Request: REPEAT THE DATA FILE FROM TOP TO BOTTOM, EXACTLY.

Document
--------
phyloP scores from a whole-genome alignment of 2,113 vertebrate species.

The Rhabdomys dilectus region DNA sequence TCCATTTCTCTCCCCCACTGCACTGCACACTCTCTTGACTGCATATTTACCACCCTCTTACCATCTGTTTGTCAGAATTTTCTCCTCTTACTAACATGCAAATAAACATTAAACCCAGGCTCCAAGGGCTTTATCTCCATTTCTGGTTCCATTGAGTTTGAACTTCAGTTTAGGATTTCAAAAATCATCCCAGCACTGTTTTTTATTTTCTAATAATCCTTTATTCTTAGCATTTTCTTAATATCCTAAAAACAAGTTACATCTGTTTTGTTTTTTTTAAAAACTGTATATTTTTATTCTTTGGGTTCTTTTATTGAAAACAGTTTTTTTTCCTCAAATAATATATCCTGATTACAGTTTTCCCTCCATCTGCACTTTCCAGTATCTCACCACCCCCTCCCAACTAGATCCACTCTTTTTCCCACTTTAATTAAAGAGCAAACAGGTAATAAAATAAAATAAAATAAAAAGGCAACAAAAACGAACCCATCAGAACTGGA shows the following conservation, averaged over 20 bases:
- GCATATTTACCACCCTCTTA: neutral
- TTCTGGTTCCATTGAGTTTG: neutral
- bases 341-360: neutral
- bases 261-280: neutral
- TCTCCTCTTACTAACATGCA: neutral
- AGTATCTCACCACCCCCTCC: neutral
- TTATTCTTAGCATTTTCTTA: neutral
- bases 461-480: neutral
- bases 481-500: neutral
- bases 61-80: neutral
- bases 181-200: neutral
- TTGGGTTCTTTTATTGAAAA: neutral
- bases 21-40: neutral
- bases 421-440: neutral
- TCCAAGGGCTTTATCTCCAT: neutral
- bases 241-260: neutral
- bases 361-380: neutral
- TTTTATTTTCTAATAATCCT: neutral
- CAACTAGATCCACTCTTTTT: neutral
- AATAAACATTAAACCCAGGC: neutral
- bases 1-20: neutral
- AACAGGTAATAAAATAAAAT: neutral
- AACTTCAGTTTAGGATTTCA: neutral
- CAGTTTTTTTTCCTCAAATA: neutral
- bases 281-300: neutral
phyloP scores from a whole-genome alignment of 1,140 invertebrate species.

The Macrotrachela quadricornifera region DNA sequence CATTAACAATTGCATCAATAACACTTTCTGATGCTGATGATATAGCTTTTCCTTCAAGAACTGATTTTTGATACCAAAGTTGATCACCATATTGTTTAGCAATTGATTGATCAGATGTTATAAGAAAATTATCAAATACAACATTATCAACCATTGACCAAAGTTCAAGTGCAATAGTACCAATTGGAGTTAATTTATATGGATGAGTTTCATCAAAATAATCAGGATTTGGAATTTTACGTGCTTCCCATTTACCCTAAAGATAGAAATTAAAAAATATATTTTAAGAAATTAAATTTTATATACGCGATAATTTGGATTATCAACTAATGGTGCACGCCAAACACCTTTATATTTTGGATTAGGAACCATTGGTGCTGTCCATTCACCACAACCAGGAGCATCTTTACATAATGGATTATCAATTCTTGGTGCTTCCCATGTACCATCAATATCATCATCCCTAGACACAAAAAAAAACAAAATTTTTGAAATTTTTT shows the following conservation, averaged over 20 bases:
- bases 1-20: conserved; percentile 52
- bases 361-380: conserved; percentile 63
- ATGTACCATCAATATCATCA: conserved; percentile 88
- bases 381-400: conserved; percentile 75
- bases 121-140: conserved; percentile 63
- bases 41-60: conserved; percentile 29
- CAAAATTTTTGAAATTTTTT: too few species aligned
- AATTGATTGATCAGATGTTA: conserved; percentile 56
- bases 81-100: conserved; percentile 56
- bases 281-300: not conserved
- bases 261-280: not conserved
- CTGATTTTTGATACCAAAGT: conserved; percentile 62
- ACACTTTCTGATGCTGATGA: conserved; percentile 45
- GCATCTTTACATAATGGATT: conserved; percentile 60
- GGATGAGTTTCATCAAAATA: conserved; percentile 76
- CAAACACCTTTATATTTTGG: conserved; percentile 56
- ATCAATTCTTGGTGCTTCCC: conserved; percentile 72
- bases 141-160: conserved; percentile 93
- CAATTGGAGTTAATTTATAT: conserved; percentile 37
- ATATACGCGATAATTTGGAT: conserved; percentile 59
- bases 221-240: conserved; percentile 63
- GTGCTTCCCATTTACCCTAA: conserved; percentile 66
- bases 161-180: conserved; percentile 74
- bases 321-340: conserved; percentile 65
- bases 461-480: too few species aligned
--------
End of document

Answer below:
phyloP scores from a whole-genome alignment of 2,113 vertebrate species.

The Rhabdomys dilectus region DNA sequence TCCATTTCTCTCCCCCACTGCACTGCACACTCTCTTGACTGCATATTTACCACCCTCTTACCATCTGTTTGTCAGAATTTTCTCCTCTTACTAACATGCAAATAAACATTAAACCCAGGCTCCAAGGGCTTTATCTCCATTTCTGGTTCCATTGAGTTTGAACTTCAGTTTAGGATTTCAAAAATCATCCCAGCACTGTTTTTTATTTTCTAATAATCCTTTATTCTTAGCATTTTCTTAATATCCTAAAAACAAGTTACATCTGTTTTGTTTTTTTTAAAAACTGTATATTTTTATTCTTTGGGTTCTTTTATTGAAAACAGTTTTTTTTCCTCAAATAATATATCCTGATTACAGTTTTCCCTCCATCTGCACTTTCCAGTATCTCACCACCCCCTCCCAACTAGATCCACTCTTTTTCCCACTTTAATTAAAGAGCAAACAGGTAATAAAATAAAATAAAATAAAAAGGCAACAAAAACGAACCCATCAGAACTGGA shows the following conservation, averaged over 20 bases:
- GCATATTTACCACCCTCTTA: neutral
- TTCTGGTTCCATTGAGTTTG: neutral
- bases 341-360: neutral
- bases 261-280: neutral
- TCTCCTCTTACTAACATGCA: neutral
- AGTATCTCACCACCCCCTCC: neutral
- TTATTCTTAGCATTTTCTTA: neutral
- bases 461-480: neutral
- bases 481-500: neutral
- bases 61-80: neutral
- bases 181-200: neutral
- TTGGGTTCTTTTATTGAAAA: neutral
- bases 21-40: neutral
- bases 421-440: neutral
- TCCAAGGGCTTTATCTCCAT: neutral
- bases 241-260: neutral
- bases 361-380: neutral
- TTTTATTTTCTAATAATCCT: neutral
- CAACTAGATCCACTCTTTTT: neutral
- AATAAACATTAAACCCAGGC: neutral
- bases 1-20: neutral
- AACAGGTAATAAAATAAAAT: neutral
- AACTTCAGTTTAGGATTTCA: neutral
- CAGTTTTTTTTCCTCAAATA: neutral
- bases 281-300: neutral
phyloP scores from a whole-genome alignment of 1,140 invertebrate species.

The Macrotrachela quadricornifera region DNA sequence CATTAACAATTGCATCAATAACACTTTCTGATGCTGATGATATAGCTTTTCCTTCAAGAACTGATTTTTGATACCAAAGTTGATCACCATATTGTTTAGCAATTGATTGATCAGATGTTATAAGAAAATTATCAAATACAACATTATCAACCATTGACCAAAGTTCAAGTGCAATAGTACCAATTGGAGTTAATTTATATGGATGAGTTTCATCAAAATAATCAGGATTTGGAATTTTACGTGCTTCCCATTTACCCTAAAGATAGAAATTAAAAAATATATTTTAAGAAATTAAATTTTATATACGCGATAATTTGGATTATCAACTAATGGTGCACGCCAAACACCTTTATATTTTGGATTAGGAACCATTGGTGCTGTCCATTCACCACAACCAGGAGCATCTTTACATAATGGATTATCAATTCTTGGTGCTTCCCATGTACCATCAATATCATCATCCCTAGACACAAAAAAAAACAAAATTTTTGAAATTTTTT shows the following conservation, averaged over 20 bases:
- bases 1-20: conserved; percentile 52
- bases 361-380: conserved; percentile 63
- ATGTACCATCAATATCATCA: conserved; percentile 88
- bases 381-400: conserved; percentile 75
- bases 121-140: conserved; percentile 63
- bases 41-60: conserved; percentile 29
- CAAAATTTTTGAAATTTTTT: too few species aligned
- AATTGATTGATCAGATGTTA: conserved; percentile 56
- bases 81-100: conserved; percentile 56
- bases 281-300: not conserved
- bases 261-280: not conserved
- CTGATTTTTGATACCAAAGT: conserved; percentile 62
- ACACTTTCTGATGCTGATGA: conserved; percentile 45
- GCATCTTTACATAATGGATT: conserved; percentile 60
- GGATGAGTTTCATCAAAATA: conserved; percentile 76
- CAAACACCTTTATATTTTGG: conserved; percentile 56
- ATCAATTCTTGGTGCTTCCC: conserved; percentile 72
- bases 141-160: conserved; percentile 93
- CAATTGGAGTTAATTTATAT: conserved; percentile 37
- ATATACGCGATAATTTGGAT: conserved; percentile 59
- bases 221-240: conserved; percentile 63
- GTGCTTCCCATTTACCCTAA: conserved; percentile 66
- bases 161-180: conserved; percentile 74
- bases 321-340: conserved; percentile 65
- bases 461-480: too few species aligned